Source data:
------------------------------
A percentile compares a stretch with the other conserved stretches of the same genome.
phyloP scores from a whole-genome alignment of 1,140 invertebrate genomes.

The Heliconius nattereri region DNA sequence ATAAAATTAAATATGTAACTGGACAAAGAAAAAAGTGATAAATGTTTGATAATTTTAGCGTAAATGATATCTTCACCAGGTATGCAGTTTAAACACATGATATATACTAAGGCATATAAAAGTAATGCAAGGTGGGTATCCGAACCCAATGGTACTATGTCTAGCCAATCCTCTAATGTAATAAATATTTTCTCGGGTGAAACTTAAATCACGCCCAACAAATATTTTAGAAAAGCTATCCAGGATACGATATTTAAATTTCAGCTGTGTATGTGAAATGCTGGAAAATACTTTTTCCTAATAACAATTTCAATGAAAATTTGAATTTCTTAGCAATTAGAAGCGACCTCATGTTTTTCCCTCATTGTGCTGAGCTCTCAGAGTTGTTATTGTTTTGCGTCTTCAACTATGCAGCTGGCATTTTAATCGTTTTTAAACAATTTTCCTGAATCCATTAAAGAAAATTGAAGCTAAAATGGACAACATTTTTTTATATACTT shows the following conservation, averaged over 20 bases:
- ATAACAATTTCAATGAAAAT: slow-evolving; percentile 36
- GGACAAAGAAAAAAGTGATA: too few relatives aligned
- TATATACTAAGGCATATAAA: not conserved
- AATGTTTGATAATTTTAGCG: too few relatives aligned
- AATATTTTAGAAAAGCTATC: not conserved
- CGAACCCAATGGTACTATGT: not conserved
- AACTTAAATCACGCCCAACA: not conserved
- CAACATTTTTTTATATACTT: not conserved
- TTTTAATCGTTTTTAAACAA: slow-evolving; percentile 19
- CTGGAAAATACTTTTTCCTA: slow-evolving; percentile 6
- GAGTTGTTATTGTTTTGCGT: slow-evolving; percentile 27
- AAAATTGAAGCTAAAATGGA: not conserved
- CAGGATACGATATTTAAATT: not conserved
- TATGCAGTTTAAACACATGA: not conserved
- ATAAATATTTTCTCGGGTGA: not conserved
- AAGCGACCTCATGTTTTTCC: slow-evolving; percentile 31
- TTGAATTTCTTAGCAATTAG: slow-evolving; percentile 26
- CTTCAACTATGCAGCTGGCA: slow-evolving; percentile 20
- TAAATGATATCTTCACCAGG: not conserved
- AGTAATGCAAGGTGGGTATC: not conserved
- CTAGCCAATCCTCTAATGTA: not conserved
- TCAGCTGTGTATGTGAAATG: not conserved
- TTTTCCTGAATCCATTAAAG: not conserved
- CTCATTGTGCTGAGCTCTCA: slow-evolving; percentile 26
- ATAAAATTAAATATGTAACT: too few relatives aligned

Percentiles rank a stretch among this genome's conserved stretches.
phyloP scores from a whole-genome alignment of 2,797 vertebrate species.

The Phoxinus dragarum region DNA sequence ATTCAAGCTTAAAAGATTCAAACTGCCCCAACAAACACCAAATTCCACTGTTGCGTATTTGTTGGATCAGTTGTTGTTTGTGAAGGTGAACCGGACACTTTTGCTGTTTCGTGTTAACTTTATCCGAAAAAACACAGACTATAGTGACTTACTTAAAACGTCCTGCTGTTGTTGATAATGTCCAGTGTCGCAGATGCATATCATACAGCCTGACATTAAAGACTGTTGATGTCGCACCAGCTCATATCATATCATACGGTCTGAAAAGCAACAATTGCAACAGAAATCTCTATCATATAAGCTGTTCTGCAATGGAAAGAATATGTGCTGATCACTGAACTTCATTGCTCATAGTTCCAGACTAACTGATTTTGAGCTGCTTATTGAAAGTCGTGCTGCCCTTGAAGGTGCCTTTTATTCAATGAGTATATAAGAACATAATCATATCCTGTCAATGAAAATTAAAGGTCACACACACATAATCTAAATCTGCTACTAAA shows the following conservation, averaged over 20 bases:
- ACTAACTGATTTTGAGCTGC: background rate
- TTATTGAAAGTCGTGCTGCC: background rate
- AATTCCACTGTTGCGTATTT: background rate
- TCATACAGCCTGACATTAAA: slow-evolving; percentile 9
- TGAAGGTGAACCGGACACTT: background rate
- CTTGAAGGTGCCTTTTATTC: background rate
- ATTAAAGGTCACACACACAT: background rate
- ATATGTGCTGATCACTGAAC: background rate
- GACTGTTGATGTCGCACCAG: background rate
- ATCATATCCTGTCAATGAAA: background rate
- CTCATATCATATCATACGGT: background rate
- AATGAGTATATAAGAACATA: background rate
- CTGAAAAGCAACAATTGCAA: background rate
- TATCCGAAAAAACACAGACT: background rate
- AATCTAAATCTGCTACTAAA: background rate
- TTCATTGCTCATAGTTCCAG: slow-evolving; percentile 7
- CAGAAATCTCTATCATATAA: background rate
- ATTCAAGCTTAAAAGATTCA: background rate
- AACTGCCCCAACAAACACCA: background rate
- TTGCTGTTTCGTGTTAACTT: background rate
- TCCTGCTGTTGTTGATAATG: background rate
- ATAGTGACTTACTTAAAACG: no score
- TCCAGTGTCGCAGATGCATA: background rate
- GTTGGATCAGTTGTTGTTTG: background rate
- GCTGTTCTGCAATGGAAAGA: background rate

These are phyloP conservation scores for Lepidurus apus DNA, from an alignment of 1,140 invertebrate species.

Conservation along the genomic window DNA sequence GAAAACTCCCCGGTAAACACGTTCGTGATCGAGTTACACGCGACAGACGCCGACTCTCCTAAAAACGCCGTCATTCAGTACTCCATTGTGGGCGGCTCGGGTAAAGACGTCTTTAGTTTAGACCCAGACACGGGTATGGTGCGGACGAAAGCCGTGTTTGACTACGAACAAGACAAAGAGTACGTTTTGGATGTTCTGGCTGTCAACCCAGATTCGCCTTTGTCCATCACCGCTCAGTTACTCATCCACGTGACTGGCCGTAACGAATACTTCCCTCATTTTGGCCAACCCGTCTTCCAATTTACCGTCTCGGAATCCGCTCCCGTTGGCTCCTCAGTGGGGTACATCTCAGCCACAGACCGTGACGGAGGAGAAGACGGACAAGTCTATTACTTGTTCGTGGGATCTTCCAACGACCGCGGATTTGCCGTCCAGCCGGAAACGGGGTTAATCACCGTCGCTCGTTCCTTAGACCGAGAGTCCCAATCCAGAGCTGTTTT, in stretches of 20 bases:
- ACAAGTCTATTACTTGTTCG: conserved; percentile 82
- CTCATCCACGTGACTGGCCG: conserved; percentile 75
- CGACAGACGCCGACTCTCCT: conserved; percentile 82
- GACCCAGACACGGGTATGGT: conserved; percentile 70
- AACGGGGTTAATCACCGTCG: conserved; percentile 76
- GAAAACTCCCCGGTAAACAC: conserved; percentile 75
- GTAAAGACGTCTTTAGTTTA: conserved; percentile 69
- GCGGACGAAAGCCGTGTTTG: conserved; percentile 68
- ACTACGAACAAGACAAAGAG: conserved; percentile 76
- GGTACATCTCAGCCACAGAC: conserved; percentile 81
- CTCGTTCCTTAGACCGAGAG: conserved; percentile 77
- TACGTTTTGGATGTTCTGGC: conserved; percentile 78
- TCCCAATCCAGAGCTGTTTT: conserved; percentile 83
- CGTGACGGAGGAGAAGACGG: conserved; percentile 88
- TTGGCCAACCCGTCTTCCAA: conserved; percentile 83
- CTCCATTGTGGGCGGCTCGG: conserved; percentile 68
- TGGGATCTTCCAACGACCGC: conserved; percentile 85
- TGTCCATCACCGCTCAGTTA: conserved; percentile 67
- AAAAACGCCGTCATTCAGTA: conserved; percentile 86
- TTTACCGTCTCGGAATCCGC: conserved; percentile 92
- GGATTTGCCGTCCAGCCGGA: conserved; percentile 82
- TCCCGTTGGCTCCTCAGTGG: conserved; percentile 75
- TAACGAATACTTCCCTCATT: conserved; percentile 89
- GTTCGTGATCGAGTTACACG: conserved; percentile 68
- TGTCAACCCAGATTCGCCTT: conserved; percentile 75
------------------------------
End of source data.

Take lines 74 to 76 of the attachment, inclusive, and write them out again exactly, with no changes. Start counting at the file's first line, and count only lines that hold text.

- CTCCATTGTGGGCGGCTCGG: conserved; percentile 68
- TGGGATCTTCCAACGACCGC: conserved; percentile 85
- TGTCCATCACCGCTCAGTTA: conserved; percentile 67